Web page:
• Technical Writing,  Technology

    REST API Documentation

    I recently had the opportunity to write a short (about 10 page) manual on a specific REST API for a client. I’m still trying to find some spare time to edit out any confidential info so I can post a PDF, but hope to get that done this week. REST API documentation is a growing area for technical writers. I’ve documented specifications before, and have documented software that used calls similar to REST to perform operations. But one thing struck me immediately about the sample docs I was finding online that were specifically REST API docs: they jump right in to tables of parameters. I saw almost zero text of…

  • Social Media,  Technology,  Tips & Helpful Info

    Twitter Activity Analysis Tool

    Are you wondering if the time you spend on Twitter (either marketing yourself or a company) is well spent? Thanks to Jane Friedman’s Electric Speed newsletter I’ve learned about a new tool that can tell you how much you’re using Twitter, what types of Tweets you’re posting, what hashtags you’ve used and whether you tend to repost or post all new content. Account Analysis Tool I think this tool is especially valuable for small- and micro-biz owners who do their own tweeting. For example, a business owner might discover they aren’t retweeting enough people in their business area, or that they only use hashtags that correspond to their favorite sports…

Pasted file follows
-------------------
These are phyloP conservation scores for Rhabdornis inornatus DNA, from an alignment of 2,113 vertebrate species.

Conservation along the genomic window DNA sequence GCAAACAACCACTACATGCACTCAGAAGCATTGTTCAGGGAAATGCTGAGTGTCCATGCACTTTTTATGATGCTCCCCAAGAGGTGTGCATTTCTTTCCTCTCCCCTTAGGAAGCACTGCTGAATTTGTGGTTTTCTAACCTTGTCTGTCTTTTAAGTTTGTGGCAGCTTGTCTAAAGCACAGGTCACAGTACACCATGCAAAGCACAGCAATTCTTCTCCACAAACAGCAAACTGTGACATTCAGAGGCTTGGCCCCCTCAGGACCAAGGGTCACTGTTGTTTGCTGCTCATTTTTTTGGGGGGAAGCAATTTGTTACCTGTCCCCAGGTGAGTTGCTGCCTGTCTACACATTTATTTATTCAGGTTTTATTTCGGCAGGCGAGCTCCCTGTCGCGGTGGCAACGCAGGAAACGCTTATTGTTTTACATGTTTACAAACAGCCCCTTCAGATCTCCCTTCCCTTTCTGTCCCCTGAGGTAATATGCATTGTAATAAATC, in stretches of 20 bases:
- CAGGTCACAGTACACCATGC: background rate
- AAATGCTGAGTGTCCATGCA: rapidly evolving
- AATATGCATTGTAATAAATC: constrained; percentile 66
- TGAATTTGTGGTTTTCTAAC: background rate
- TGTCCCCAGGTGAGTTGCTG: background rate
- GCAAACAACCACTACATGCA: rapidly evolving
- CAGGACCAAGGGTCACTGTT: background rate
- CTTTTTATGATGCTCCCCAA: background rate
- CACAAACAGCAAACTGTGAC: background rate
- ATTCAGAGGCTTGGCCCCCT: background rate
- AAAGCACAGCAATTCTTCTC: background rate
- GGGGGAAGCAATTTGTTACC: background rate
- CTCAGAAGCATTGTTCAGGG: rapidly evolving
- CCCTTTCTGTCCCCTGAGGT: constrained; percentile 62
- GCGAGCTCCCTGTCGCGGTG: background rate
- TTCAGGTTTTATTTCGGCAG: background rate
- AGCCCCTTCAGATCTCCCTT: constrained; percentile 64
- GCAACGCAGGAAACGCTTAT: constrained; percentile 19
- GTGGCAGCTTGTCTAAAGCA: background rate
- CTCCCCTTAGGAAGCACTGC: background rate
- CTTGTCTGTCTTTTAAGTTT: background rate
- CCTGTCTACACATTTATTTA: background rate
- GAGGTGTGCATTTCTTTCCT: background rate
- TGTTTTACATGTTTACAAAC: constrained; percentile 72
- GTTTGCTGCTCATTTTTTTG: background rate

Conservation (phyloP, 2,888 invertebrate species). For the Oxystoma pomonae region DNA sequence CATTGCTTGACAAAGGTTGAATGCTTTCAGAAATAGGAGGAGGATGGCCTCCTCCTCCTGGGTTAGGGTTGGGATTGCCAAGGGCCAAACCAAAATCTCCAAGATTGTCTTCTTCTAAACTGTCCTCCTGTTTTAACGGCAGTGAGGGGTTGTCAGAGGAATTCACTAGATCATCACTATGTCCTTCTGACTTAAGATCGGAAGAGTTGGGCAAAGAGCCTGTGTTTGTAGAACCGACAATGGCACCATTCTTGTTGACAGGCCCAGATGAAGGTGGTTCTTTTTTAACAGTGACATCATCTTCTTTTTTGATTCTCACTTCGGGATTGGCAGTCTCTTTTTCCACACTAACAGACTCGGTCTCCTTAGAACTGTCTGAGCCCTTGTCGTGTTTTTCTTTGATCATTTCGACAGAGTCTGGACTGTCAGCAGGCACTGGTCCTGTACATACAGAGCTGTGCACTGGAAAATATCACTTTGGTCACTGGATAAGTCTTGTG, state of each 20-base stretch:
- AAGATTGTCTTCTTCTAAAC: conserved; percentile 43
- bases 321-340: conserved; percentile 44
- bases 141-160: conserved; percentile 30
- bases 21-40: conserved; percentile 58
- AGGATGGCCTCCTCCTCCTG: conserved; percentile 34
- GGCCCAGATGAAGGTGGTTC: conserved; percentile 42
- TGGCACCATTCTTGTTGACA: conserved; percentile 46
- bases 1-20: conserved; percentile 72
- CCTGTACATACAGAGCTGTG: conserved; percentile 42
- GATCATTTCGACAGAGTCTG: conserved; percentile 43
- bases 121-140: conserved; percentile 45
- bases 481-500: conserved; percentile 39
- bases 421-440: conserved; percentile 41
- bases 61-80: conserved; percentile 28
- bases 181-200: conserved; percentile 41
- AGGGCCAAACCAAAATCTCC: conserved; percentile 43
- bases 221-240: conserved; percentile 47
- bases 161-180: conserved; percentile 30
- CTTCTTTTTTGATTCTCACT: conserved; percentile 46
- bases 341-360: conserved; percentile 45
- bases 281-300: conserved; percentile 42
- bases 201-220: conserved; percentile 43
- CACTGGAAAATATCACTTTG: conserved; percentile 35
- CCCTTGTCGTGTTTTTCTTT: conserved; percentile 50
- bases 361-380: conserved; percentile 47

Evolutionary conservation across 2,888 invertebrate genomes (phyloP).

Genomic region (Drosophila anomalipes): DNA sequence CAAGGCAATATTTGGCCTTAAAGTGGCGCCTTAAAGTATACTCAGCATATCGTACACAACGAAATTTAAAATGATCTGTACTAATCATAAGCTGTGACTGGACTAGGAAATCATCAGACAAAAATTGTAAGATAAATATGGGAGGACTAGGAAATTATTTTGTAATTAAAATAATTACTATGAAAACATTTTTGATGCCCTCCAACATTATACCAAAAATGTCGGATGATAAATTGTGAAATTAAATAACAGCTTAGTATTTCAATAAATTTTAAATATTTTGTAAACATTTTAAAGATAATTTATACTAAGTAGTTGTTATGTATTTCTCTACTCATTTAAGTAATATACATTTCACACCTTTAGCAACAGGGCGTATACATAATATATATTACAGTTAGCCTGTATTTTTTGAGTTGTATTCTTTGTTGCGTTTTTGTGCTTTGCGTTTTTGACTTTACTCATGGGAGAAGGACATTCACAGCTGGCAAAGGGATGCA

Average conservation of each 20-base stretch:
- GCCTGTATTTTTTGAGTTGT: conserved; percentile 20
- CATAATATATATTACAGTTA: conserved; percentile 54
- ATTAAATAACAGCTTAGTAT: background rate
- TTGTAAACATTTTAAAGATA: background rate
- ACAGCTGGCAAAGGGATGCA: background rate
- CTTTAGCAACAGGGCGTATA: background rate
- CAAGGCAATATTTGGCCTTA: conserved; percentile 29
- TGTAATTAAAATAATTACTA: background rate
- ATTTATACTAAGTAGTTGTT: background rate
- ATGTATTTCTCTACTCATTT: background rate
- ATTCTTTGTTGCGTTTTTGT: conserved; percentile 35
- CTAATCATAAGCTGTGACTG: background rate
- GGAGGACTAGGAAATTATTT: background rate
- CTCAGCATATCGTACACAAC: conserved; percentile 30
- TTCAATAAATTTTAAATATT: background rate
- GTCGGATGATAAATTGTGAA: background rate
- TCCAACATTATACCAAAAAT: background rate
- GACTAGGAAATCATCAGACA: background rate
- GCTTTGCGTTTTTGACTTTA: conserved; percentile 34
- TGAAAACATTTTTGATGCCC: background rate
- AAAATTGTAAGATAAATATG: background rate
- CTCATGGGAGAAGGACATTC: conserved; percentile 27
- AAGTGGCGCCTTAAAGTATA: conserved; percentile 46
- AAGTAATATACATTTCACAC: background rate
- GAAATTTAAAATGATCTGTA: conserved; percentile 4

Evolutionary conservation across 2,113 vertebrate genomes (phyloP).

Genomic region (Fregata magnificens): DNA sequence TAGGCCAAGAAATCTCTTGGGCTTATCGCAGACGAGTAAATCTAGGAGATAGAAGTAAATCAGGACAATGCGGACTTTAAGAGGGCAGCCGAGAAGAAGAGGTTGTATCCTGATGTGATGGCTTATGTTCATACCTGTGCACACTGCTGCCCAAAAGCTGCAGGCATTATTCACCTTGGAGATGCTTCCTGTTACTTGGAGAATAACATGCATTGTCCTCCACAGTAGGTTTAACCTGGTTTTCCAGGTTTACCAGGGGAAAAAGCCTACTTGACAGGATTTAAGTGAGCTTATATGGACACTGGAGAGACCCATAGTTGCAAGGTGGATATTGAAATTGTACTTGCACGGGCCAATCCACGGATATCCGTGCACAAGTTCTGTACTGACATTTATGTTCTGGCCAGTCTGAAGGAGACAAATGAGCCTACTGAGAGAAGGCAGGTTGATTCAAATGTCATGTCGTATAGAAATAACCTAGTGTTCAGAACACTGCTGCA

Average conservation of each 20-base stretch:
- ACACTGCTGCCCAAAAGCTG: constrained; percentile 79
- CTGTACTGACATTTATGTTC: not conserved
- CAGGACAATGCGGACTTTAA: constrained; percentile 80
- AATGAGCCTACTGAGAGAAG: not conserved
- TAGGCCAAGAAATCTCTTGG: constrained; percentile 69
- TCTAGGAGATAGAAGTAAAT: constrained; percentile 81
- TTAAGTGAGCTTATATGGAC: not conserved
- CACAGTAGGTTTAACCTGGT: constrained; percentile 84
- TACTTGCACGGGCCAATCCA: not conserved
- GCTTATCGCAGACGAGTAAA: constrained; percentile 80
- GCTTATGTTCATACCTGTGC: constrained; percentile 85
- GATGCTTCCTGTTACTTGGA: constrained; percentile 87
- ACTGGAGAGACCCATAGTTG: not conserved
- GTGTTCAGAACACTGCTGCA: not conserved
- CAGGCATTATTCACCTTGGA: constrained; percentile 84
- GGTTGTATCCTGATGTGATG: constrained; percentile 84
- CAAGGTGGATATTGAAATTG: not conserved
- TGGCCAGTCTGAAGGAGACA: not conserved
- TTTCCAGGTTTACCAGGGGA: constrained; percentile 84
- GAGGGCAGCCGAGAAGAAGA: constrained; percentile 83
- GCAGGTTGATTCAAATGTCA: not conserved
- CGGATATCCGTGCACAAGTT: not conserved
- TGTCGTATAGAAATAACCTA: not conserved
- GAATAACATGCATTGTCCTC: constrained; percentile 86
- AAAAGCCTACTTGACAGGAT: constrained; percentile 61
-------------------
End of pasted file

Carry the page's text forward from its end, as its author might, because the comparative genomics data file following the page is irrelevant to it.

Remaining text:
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    AI and Tech Writing

    Interesting article on the STC (society for technical communication) website. “One aspect of AI that is often overlooked is the role of the technical writer. Amidst the appeal of new technology, technical writers serve a vital role in development of AI applications, including chatbots, by being the subject experts most equipped to address the content requirements of chatbots.” AI, Chatbots, and Content, Oh My! (or Technical Writers Are Doomed—to Lifelong Employment)

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    Technology,  Tips & Helpful Info

    Online Store Checklist

    With the closure of the Amazon Hosted Stores on the horizon (official date sometime in 2016) we’re talking to potential clients who have been using that service. Whether considering other hosted services or doing a “build/host your own” store we’ve noticed that we’re giving clients the same basic list of items to think about when deciding which software/service to move to. The standard set of “store things” are: Ease of associating a custom domain. Ease of adding items (sku, description, weight, price, category, photos). If the photo can be zoomed into by the customer to look at details (Amazon provided that). Being able to group items by category. How to…